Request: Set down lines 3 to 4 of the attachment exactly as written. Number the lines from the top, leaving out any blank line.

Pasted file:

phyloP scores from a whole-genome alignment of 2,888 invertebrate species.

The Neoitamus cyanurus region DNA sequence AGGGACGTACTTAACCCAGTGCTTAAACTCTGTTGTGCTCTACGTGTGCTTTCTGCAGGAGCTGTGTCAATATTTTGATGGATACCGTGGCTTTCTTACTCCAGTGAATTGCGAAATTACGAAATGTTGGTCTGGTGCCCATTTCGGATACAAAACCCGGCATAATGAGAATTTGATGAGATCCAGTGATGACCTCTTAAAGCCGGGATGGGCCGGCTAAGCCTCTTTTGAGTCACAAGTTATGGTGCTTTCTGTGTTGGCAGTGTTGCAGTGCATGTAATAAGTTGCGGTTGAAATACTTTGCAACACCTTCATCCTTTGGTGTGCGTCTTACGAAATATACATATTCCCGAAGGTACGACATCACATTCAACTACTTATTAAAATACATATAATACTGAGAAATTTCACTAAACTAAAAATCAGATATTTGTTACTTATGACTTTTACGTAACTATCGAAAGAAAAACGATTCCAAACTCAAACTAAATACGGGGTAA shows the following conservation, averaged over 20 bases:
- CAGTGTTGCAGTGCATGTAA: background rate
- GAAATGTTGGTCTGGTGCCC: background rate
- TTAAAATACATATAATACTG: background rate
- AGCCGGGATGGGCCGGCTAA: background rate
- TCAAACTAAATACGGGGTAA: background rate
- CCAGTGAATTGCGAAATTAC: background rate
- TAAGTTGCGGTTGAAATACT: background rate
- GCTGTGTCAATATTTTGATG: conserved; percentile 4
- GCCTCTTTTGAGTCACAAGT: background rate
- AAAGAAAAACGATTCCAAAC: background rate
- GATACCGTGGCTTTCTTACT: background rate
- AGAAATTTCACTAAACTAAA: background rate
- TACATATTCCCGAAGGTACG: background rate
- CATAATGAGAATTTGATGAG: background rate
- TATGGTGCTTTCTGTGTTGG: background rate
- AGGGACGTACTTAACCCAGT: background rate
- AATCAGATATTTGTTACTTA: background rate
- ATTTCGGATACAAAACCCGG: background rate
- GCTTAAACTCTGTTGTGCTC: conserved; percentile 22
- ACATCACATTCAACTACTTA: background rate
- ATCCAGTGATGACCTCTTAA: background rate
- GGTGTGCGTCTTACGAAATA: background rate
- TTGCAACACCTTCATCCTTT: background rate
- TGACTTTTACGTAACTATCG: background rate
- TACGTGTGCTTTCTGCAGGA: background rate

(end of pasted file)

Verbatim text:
- CAGTGTTGCAGTGCATGTAA: background rate
- GAAATGTTGGTCTGGTGCCC: background rate